Europe hit with historic early summer heatwave. Less than a year after the 2018 European drought and heat wave, intense heat has struck the region again with record-breaking temperatures across France and Germany that are expected to rise even higher by the weekend.
“Many parts of Europe are experiencing the first heatwave of the year as a result of warm air masses from Africa, setting new daytime and overnight temperature records for June. The heat poses a risk to people’s health and the environment,” stated the World Meteorological Organization (WMO).
In northeastern Spain, 10,000 acres of forest and vegetation are on fire after a pile of manure spontaneously combusted as a result of the extreme weather. Officials are reporting that the blaze is the worst the Catalonia region has seen in 20 years and will be difficult to contain as temperatures are expected to hit 109 degrees Fahrenheit in the next couple of days. Europe hit with historic early summer heatwave
Four southern regions of France have been placed under a red heatwave alert, the highest-level danger alert. A representative of France’s national weather agency, Météo-France, told the AFP that this is the first time since the warning system was established in 2004 that red alerts have been issued.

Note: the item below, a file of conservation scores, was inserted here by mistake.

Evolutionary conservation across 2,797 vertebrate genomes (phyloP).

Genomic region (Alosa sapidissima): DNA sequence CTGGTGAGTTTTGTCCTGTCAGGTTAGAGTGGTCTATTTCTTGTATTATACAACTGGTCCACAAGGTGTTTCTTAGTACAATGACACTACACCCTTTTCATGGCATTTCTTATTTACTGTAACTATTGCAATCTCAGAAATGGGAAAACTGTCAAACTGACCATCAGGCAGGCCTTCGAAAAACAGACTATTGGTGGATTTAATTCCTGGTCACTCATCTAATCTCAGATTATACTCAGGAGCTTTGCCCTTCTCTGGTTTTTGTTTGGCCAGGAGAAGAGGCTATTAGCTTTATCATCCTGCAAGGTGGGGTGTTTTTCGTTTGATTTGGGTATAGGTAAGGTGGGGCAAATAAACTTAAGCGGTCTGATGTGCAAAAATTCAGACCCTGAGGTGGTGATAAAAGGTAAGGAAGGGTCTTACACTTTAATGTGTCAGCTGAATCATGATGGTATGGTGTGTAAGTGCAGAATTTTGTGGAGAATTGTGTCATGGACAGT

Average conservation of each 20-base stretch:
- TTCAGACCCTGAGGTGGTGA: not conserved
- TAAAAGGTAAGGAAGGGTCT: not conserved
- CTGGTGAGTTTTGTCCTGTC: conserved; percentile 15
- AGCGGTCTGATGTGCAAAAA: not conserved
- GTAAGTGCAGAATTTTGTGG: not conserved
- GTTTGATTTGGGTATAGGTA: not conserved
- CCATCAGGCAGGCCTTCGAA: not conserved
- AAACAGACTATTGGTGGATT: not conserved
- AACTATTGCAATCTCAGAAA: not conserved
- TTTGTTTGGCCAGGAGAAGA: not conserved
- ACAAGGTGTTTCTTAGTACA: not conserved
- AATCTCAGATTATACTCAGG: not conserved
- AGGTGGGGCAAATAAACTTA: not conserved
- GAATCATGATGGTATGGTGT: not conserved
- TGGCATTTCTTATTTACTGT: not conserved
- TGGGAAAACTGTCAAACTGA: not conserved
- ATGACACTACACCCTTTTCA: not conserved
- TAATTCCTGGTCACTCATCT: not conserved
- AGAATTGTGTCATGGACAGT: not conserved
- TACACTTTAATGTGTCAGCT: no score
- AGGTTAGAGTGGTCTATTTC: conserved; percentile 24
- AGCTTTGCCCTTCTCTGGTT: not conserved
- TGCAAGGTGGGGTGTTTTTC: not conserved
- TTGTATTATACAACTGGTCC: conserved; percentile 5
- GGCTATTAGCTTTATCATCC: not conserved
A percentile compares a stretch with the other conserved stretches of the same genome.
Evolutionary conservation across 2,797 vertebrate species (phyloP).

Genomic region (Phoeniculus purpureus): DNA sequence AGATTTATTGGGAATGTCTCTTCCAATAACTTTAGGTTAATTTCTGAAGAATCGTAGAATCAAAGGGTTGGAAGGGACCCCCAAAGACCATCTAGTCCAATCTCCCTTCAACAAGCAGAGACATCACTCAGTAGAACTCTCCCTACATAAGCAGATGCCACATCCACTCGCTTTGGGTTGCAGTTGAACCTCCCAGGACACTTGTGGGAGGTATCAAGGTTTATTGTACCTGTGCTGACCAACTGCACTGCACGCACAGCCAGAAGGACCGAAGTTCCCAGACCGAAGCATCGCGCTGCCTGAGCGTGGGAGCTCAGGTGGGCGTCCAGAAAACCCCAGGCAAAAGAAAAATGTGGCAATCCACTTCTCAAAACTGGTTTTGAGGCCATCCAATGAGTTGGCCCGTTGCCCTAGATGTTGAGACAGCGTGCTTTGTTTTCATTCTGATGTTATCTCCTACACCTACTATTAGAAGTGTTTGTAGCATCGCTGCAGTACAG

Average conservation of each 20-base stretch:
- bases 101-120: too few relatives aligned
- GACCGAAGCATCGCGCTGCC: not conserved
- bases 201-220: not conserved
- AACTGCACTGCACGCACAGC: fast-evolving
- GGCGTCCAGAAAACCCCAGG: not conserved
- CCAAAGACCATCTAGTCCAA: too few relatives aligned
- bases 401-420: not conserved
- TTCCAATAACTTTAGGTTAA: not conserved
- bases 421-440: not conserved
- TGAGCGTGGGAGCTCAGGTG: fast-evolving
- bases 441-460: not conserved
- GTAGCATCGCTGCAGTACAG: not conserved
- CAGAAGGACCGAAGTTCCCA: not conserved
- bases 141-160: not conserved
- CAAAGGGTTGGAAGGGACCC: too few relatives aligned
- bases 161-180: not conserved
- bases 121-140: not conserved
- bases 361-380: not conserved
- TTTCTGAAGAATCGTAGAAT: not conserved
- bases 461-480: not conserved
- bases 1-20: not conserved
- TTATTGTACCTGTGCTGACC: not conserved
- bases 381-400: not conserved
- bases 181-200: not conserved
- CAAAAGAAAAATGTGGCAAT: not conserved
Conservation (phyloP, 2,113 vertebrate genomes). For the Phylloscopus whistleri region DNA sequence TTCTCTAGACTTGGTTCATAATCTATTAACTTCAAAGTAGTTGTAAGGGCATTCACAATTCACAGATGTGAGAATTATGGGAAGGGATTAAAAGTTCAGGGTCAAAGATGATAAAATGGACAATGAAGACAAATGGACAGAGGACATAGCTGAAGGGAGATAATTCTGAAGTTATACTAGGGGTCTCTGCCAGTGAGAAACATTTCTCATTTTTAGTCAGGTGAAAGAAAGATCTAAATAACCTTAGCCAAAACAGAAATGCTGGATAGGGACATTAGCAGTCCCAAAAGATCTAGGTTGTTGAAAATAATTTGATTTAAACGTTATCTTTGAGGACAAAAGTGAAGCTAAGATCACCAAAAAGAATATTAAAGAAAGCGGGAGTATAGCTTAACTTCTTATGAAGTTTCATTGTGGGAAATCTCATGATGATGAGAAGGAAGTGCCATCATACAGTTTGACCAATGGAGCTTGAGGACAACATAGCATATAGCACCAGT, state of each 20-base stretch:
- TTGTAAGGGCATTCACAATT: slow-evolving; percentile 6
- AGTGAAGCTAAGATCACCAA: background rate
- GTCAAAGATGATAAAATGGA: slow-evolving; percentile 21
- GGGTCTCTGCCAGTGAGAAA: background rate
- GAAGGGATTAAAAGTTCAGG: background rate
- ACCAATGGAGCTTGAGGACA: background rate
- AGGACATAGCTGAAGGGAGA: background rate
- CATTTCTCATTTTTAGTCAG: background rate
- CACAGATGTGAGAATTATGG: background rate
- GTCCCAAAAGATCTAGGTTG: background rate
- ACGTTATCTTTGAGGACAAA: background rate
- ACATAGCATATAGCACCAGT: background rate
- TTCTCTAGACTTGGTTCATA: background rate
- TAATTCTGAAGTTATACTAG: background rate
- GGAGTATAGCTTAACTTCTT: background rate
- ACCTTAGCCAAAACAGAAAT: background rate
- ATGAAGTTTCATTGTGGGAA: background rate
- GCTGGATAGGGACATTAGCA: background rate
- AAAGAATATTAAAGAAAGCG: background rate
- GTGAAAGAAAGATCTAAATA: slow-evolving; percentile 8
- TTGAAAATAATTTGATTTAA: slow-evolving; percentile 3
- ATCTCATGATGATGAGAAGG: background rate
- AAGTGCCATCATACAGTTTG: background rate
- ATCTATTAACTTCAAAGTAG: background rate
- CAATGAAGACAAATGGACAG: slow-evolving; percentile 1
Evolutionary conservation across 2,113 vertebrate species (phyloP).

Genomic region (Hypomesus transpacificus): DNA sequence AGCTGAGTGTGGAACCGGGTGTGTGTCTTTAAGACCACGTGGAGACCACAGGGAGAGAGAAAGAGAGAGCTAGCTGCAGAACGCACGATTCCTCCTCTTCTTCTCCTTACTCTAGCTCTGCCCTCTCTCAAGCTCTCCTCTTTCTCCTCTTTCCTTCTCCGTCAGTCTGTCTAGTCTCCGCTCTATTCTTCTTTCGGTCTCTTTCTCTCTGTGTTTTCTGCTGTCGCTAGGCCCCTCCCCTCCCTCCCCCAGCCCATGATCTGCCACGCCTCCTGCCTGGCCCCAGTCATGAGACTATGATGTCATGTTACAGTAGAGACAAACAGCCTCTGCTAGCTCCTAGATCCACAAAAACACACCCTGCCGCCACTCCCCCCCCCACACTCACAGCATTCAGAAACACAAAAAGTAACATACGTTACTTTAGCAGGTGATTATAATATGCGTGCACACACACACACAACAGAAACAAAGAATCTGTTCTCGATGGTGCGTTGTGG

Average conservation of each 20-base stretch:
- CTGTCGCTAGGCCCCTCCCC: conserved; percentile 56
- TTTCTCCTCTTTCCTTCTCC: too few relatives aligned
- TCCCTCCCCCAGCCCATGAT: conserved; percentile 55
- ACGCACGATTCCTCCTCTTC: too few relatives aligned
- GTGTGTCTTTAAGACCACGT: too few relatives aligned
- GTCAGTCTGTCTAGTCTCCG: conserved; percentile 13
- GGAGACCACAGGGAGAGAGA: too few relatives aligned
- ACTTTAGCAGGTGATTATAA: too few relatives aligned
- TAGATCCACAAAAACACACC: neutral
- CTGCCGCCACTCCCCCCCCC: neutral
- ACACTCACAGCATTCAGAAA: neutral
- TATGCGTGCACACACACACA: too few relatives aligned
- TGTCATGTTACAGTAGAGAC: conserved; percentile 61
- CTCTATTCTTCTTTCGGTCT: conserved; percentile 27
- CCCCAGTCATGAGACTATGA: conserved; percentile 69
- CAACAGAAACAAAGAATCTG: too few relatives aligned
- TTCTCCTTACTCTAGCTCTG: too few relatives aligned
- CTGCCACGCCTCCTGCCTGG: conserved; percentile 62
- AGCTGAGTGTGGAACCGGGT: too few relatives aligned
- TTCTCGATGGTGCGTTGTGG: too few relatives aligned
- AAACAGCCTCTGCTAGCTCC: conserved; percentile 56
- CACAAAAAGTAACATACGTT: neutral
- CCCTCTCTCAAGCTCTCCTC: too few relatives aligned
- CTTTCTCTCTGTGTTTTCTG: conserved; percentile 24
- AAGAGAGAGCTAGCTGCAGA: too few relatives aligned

In August of 2003, France set a record for its hottest-ever temperature of 111°F during a heatwave that killed 15,000 people.
French officials warned on Thursday that “all members of the public should be concerned, even if they are in good health.” Météo-France predicts a peak of 113°F in the southern towns of Nîmes and Carpentras on Friday.
While the hottest temperatures have not yet arrived, 51 German weather stations have already recorded temperatures never seen before in June, according to the WMO.
“We’re talking about an exceptional, even unprecedented heatwave,” said LCI meteorologist Guillaume Woznica. “Temperatures are going to be near 104°F for most of the country and because it’s arriving at a particularly humid time of the year, it feels particularly unpleasant.”
Woznica said the timing of the heatwave makes it historic. “We’re only one week into summer officially. To have such a widespread, long-lasting, intense heatwave before July is simply unheard of.”
By Chrissy Sexton. Earth.com Staff Writer
Paid for by Earth.com
Image Credit: ESA, Copernicus Sentinel data